Old factories and warehouses that are now artist spaces.  I went to a fantastic Halloween party at the Foci Minnesota Center for Glass Arts, which is housed in an old cookie factory.  They blew glass in the dark, and for $15 one received a handmade glass and unlimited refills of beer.

NaNoWriMo.  I haven’t started writing yet, and it might be a late night in order for me to get my 1,667 words out for the day.  But I’ve committed, and have gone a step further and set up a Tuesday afternoon write-in at the Fireroast Mountain Cafe.  Come join me in writing from 12-3 every Tuesday in November, or just stop by and say hello!

Be well, and enjoy the final vestiges of autumn!


Places I Love: Fireroast Mountain Cafe

I have found quite the plethora of wonderful moments and places since my move into the Longfellow neighborhood in South Minneapolis.  From quiet biking routes lined with trees blissfully bursting into the fire-inspired hues of autumn, to the pizza place down the block with 2 for 1s local beers every day after 8pm, to walking four blocks to the grandiose Minnehaha Falls, I believe I am quite the lucky lady.  But discovering new neighborhood coffeeshops for reading, working and people watching provides a particularly unique joy, and Fireroast Mountain Cafe has quickly emerged as my favorite in the bunch.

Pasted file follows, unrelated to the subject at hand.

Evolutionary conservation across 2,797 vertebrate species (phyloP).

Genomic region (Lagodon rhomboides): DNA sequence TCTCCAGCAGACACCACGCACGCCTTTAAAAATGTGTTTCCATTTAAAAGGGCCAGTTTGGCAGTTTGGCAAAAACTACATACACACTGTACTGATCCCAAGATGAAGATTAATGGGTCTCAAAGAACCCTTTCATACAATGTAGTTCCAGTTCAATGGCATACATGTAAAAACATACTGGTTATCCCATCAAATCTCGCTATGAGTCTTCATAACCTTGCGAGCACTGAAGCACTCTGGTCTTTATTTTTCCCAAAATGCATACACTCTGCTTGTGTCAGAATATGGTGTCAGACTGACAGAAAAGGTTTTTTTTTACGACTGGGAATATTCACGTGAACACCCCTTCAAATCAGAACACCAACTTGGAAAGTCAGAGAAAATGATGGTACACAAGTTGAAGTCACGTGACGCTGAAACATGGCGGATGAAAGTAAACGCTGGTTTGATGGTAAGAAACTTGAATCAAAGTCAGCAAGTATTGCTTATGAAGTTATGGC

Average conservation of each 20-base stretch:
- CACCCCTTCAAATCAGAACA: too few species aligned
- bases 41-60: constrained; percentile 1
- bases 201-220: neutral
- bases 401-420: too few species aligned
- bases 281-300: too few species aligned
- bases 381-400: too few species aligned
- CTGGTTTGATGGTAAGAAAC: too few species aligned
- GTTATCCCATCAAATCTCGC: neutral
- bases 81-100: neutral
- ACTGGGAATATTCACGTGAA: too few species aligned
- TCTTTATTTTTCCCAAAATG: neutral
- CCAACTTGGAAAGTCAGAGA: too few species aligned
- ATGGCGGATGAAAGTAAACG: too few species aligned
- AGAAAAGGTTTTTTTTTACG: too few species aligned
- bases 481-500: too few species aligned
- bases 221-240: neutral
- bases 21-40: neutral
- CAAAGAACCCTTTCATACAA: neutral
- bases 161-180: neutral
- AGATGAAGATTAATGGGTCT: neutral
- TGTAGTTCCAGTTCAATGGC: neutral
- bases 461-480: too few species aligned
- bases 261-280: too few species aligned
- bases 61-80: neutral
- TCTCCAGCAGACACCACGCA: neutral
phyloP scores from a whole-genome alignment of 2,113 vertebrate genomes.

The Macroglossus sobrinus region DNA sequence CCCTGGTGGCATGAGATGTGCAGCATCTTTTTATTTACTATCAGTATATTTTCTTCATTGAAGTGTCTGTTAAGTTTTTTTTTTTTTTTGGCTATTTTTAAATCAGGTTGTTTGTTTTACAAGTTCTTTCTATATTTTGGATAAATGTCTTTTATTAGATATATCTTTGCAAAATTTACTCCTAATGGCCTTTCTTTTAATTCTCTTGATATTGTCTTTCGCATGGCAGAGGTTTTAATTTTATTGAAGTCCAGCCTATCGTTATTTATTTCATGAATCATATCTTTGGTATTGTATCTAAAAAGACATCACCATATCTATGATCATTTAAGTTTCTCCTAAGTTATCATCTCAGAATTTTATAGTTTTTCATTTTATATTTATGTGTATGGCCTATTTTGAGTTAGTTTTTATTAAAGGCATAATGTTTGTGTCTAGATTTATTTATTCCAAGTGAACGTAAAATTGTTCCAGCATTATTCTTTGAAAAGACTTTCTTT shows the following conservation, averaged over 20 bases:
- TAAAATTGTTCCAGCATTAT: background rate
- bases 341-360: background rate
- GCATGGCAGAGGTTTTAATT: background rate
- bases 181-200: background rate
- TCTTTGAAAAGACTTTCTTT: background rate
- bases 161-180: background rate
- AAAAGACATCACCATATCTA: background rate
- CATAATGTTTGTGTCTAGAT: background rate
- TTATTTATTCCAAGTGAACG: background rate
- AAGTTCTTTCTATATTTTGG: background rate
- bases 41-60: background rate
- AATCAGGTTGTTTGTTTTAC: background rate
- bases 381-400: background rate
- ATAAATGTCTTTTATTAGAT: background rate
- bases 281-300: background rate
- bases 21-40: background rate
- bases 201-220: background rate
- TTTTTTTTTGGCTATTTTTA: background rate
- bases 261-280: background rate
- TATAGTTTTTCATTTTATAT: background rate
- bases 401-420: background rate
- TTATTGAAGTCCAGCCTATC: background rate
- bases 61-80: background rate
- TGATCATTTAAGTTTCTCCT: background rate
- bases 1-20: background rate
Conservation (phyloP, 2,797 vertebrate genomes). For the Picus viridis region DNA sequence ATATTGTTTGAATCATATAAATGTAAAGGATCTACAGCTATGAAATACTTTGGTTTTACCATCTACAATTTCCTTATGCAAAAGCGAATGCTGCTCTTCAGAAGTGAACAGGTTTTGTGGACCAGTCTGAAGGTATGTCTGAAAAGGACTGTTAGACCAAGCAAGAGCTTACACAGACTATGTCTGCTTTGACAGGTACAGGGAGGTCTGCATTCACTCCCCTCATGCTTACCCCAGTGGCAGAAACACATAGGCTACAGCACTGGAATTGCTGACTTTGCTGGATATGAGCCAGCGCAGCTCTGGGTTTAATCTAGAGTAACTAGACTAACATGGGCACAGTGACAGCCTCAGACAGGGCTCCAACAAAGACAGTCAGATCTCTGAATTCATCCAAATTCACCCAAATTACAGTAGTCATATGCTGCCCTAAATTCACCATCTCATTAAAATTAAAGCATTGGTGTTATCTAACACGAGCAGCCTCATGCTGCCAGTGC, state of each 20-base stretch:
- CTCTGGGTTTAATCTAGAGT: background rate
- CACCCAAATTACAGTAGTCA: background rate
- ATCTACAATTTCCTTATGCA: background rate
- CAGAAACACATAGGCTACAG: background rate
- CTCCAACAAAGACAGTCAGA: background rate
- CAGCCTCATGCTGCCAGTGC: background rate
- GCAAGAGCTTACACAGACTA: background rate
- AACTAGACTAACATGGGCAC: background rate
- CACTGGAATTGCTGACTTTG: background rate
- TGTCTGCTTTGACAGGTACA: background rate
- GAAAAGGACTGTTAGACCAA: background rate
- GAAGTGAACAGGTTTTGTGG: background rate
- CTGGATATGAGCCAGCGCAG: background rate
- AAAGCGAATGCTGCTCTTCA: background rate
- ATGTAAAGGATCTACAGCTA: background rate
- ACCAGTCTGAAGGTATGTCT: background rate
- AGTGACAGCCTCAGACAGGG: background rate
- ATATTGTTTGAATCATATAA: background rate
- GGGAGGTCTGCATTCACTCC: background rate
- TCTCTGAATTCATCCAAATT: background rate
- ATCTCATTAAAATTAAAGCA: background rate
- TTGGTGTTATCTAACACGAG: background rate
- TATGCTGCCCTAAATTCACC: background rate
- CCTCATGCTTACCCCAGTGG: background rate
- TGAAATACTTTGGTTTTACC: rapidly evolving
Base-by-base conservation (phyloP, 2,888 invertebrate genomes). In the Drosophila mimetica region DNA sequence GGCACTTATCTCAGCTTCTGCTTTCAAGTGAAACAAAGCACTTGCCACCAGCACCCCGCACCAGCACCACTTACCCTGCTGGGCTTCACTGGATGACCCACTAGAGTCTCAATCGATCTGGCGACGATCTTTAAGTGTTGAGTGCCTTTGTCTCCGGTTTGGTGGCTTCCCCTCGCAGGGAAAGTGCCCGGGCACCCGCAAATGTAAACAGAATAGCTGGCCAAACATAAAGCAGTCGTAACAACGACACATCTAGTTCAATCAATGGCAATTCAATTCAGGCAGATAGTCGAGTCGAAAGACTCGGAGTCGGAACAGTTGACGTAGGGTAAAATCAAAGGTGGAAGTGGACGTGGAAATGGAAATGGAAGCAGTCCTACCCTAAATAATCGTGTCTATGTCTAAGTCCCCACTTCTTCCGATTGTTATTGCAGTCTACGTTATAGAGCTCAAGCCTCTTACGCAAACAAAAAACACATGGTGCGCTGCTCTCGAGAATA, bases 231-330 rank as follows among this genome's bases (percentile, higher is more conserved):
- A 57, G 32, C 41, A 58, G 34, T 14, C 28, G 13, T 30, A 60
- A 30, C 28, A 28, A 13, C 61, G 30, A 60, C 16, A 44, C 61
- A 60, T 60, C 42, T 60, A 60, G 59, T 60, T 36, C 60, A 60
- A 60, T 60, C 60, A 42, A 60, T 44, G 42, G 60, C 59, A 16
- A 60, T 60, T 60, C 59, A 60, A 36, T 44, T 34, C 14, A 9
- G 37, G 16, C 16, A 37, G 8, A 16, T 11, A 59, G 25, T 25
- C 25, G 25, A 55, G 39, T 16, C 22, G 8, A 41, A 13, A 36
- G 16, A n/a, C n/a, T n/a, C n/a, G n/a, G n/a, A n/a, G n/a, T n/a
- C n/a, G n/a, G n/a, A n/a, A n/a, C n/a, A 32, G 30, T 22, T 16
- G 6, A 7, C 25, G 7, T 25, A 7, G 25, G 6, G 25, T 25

Located just a few blocks West and North of my home, traveling to Fireroast is either a bike ride so rapid I almost don’t need to wear my helmet (but don’t worry, dear friends, I do nonetheless), or a walk just long enough to leave behind the cares of the day and just breathe for a bit.